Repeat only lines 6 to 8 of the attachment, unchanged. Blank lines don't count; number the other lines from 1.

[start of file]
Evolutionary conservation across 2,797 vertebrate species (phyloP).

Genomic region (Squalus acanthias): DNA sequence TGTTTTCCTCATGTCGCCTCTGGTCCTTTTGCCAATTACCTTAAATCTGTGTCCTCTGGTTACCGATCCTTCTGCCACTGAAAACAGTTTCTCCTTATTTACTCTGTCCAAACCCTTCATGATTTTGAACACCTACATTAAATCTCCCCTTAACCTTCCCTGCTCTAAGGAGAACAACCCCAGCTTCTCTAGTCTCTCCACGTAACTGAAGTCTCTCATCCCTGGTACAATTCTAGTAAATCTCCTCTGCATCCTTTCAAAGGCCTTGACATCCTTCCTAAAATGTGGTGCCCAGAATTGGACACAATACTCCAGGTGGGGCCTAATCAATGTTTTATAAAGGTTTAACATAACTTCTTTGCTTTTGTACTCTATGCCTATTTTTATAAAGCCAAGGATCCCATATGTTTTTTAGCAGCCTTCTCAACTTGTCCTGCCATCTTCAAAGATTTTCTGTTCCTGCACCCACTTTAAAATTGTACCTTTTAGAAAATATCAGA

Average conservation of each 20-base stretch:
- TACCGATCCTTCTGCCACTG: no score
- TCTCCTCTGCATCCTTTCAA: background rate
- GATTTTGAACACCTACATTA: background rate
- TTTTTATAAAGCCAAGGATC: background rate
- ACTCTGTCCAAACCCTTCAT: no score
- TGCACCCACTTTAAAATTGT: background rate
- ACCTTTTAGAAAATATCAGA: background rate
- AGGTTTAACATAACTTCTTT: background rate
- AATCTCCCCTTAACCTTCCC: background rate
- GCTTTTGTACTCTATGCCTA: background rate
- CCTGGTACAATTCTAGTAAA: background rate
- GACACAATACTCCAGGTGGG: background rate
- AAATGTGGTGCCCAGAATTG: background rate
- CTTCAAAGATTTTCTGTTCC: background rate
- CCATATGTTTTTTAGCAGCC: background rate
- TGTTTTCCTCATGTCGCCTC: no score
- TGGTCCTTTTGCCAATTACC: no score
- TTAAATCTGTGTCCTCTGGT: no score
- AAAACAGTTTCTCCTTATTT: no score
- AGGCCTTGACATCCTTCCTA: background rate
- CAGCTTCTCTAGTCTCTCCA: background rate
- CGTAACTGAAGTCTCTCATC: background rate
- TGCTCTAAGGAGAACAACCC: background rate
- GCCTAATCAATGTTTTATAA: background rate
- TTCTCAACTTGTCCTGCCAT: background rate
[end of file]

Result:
- GATTTTGAACACCTACATTA: background rate
- TTTTTATAAAGCCAAGGATC: background rate
- ACTCTGTCCAAACCCTTCAT: no score